Krystel Spell of Army Wife 101 and SoFluential answers the phone, greets me with a “hey girl, what’s up” in her Long Island accent where they change the “o” to “aw,” then asks “how’s the family doing.”
She is working from her Headquarters and reports that it’s a cool partly cloudy day. I picture Krystel heading into a workspace, decked with an imported snow white Toscana desk and parson chair with lots of fluffy pillows laying around, inspirational quotes on the wall and a coffee mug that reads, “I’m A Goal Digger.” Her Rosie planner is open on her desk as she routinely plans her days down to the second. With a caramel Frappuccino by her side (aka Krystel’s blogging fuel), the phone is on speaker so she can work while we chat.
That office I mentioned is actually in Krystel’s home, nestled in the patriotic spirit that runs through the outskirts of Fayetteville NC. Krystel is a six-figure earning blogger, brand, and digital influencer manager. She makes magic happen from the comfort of her sofa every day while keeping tabs on the daily trending topics and staying woke to the political tunes of Wolf Blitzer.
Krystel is known as the “it girl” for brands seeking to get their services and products in front of the military spouse community. She is applauded for structuring and strategically managing campaigns with major brands such as Dell, Fayetteville Tourism, and Best Western. Krystel is hands-down one of the most authentic and inspiring examples of milblogging success I could share with you today.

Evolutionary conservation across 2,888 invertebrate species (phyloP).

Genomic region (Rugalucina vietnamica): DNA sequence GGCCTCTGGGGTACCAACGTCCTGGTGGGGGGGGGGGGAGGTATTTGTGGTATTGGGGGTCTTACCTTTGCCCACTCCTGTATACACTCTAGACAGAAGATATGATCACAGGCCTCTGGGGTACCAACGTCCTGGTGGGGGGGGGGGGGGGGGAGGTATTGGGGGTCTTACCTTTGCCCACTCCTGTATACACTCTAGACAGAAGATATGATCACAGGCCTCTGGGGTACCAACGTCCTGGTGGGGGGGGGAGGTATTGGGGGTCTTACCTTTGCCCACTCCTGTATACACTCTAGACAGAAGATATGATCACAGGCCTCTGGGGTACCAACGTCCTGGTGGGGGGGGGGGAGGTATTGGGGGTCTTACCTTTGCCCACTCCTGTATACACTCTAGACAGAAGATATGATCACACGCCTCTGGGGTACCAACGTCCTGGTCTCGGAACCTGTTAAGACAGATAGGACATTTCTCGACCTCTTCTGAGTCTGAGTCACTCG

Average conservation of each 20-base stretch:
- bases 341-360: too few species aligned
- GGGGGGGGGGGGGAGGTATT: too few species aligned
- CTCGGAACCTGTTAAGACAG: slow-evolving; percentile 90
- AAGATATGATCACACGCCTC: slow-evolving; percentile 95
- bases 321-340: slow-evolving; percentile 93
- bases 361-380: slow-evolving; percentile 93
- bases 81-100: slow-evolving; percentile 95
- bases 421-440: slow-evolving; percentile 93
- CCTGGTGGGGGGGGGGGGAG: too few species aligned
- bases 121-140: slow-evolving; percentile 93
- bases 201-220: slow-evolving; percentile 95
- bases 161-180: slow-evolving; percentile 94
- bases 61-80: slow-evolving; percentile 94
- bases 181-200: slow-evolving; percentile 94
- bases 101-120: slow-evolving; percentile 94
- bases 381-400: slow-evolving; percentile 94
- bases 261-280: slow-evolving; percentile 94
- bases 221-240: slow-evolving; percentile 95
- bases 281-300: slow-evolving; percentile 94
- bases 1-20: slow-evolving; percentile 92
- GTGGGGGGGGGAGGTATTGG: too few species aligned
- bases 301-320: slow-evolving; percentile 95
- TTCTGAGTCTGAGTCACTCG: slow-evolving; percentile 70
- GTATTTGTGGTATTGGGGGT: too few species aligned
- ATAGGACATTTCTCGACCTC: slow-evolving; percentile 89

Check out our interview below:
1. Can you tell us a little about your blogging journey? I started Army Wife 101 in 2007 with a mission to share military spouse stories and lifestyle and bring awareness to our powerful buying force. Before Facebook was popping, I loved interacting on online forums. When we PCS to Hawaii, I needed a way to share my life with my family. So I created a blog, and everything grew from there. I did not create my blog with the intention of earning a living – it was all just a hobby. After researching how other bloggers were pitching brands and making a living doing such, I wanted to do it too. My first big break was from another military spouse who connected me with Sears.
I later co-founded SoFluential, (formerly powered by MSB New Media), a digital publishing, marketing, and communications agency with a network of 500+ multi-cultural multi-ethnic, and super niche military spouse bloggers and influencers. When I started SoFluential, I became the breadwinner of my household. My husband transitioned out of the military and attended school full-time. Working with brands who wish to connect with the military community became my thing. That’s when I knew what I created could be the perfect creative employment solution for others.